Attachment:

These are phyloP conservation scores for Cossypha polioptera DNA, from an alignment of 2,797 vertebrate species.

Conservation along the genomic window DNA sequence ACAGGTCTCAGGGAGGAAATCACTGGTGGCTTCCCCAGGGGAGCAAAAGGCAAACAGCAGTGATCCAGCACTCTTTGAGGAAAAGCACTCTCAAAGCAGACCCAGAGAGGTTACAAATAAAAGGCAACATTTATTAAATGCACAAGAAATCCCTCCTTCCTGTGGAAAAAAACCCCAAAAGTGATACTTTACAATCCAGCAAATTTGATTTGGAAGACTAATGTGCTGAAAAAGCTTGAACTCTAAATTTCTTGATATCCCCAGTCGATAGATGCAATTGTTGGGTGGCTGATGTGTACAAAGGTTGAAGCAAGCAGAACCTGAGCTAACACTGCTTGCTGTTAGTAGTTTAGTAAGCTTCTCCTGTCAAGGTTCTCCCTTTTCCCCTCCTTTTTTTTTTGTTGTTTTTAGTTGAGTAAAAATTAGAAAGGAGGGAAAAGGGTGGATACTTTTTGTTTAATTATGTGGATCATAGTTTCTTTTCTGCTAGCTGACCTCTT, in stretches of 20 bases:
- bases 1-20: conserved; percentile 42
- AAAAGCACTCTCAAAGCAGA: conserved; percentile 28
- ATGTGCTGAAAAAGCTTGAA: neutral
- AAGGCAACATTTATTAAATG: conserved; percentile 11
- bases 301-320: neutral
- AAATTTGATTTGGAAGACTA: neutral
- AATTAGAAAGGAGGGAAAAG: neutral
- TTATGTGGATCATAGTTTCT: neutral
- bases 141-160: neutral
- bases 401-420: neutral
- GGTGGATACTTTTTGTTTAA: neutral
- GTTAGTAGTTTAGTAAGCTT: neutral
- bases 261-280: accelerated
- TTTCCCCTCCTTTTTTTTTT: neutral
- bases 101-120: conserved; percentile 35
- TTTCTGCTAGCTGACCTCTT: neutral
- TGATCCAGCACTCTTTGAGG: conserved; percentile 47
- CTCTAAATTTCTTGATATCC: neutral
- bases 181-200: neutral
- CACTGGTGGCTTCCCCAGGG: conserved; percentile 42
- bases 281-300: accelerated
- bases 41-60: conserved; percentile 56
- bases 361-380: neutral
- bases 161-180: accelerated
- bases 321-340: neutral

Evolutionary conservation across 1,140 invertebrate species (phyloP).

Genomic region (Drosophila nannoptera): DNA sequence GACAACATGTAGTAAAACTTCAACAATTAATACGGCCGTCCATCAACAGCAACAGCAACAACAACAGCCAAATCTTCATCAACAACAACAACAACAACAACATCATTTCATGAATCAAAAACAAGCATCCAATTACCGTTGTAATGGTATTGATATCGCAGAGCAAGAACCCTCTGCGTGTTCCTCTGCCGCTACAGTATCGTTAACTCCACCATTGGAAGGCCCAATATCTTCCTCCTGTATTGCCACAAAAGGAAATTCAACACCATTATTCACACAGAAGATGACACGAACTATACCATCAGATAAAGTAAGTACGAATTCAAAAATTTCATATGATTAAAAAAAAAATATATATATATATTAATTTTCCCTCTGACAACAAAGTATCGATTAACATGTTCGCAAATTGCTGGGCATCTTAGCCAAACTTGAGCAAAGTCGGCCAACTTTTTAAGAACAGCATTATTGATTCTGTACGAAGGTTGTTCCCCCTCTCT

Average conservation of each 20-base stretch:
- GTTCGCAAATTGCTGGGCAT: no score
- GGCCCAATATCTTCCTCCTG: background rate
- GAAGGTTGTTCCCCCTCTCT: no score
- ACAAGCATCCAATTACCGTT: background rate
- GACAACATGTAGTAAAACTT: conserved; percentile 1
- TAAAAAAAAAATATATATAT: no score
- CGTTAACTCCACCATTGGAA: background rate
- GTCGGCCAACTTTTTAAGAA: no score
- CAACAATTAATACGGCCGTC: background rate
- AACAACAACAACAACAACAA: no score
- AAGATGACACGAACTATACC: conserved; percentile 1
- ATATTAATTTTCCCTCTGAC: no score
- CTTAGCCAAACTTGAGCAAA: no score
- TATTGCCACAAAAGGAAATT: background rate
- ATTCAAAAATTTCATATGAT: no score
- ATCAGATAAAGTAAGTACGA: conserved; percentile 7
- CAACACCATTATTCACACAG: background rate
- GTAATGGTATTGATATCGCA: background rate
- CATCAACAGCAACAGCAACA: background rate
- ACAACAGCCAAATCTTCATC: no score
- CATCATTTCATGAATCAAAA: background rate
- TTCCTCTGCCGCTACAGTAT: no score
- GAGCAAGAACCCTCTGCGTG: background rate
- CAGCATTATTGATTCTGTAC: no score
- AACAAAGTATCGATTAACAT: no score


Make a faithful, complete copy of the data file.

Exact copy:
These are phyloP conservation scores for Cossypha polioptera DNA, from an alignment of 2,797 vertebrate species.

Conservation along the genomic window DNA sequence ACAGGTCTCAGGGAGGAAATCACTGGTGGCTTCCCCAGGGGAGCAAAAGGCAAACAGCAGTGATCCAGCACTCTTTGAGGAAAAGCACTCTCAAAGCAGACCCAGAGAGGTTACAAATAAAAGGCAACATTTATTAAATGCACAAGAAATCCCTCCTTCCTGTGGAAAAAAACCCCAAAAGTGATACTTTACAATCCAGCAAATTTGATTTGGAAGACTAATGTGCTGAAAAAGCTTGAACTCTAAATTTCTTGATATCCCCAGTCGATAGATGCAATTGTTGGGTGGCTGATGTGTACAAAGGTTGAAGCAAGCAGAACCTGAGCTAACACTGCTTGCTGTTAGTAGTTTAGTAAGCTTCTCCTGTCAAGGTTCTCCCTTTTCCCCTCCTTTTTTTTTTGTTGTTTTTAGTTGAGTAAAAATTAGAAAGGAGGGAAAAGGGTGGATACTTTTTGTTTAATTATGTGGATCATAGTTTCTTTTCTGCTAGCTGACCTCTT, in stretches of 20 bases:
- bases 1-20: conserved; percentile 42
- AAAAGCACTCTCAAAGCAGA: conserved; percentile 28
- ATGTGCTGAAAAAGCTTGAA: neutral
- AAGGCAACATTTATTAAATG: conserved; percentile 11
- bases 301-320: neutral
- AAATTTGATTTGGAAGACTA: neutral
- AATTAGAAAGGAGGGAAAAG: neutral
- TTATGTGGATCATAGTTTCT: neutral
- bases 141-160: neutral
- bases 401-420: neutral
- GGTGGATACTTTTTGTTTAA: neutral
- GTTAGTAGTTTAGTAAGCTT: neutral
- bases 261-280: accelerated
- TTTCCCCTCCTTTTTTTTTT: neutral
- bases 101-120: conserved; percentile 35
- TTTCTGCTAGCTGACCTCTT: neutral
- TGATCCAGCACTCTTTGAGG: conserved; percentile 47
- CTCTAAATTTCTTGATATCC: neutral
- bases 181-200: neutral
- CACTGGTGGCTTCCCCAGGG: conserved; percentile 42
- bases 281-300: accelerated
- bases 41-60: conserved; percentile 56
- bases 361-380: neutral
- bases 161-180: accelerated
- bases 321-340: neutral

Evolutionary conservation across 1,140 invertebrate species (phyloP).

Genomic region (Drosophila nannoptera): DNA sequence GACAACATGTAGTAAAACTTCAACAATTAATACGGCCGTCCATCAACAGCAACAGCAACAACAACAGCCAAATCTTCATCAACAACAACAACAACAACAACATCATTTCATGAATCAAAAACAAGCATCCAATTACCGTTGTAATGGTATTGATATCGCAGAGCAAGAACCCTCTGCGTGTTCCTCTGCCGCTACAGTATCGTTAACTCCACCATTGGAAGGCCCAATATCTTCCTCCTGTATTGCCACAAAAGGAAATTCAACACCATTATTCACACAGAAGATGACACGAACTATACCATCAGATAAAGTAAGTACGAATTCAAAAATTTCATATGATTAAAAAAAAAATATATATATATATTAATTTTCCCTCTGACAACAAAGTATCGATTAACATGTTCGCAAATTGCTGGGCATCTTAGCCAAACTTGAGCAAAGTCGGCCAACTTTTTAAGAACAGCATTATTGATTCTGTACGAAGGTTGTTCCCCCTCTCT

Average conservation of each 20-base stretch:
- GTTCGCAAATTGCTGGGCAT: no score
- GGCCCAATATCTTCCTCCTG: background rate
- GAAGGTTGTTCCCCCTCTCT: no score
- ACAAGCATCCAATTACCGTT: background rate
- GACAACATGTAGTAAAACTT: conserved; percentile 1
- TAAAAAAAAAATATATATAT: no score
- CGTTAACTCCACCATTGGAA: background rate
- GTCGGCCAACTTTTTAAGAA: no score
- CAACAATTAATACGGCCGTC: background rate
- AACAACAACAACAACAACAA: no score
- AAGATGACACGAACTATACC: conserved; percentile 1
- ATATTAATTTTCCCTCTGAC: no score
- CTTAGCCAAACTTGAGCAAA: no score
- TATTGCCACAAAAGGAAATT: background rate
- ATTCAAAAATTTCATATGAT: no score
- ATCAGATAAAGTAAGTACGA: conserved; percentile 7
- CAACACCATTATTCACACAG: background rate
- GTAATGGTATTGATATCGCA: background rate
- CATCAACAGCAACAGCAACA: background rate
- ACAACAGCCAAATCTTCATC: no score
- CATCATTTCATGAATCAAAA: background rate
- TTCCTCTGCCGCTACAGTAT: no score
- GAGCAAGAACCCTCTGCGTG: background rate
- CAGCATTATTGATTCTGTAC: no score
- AACAAAGTATCGATTAACAT: no score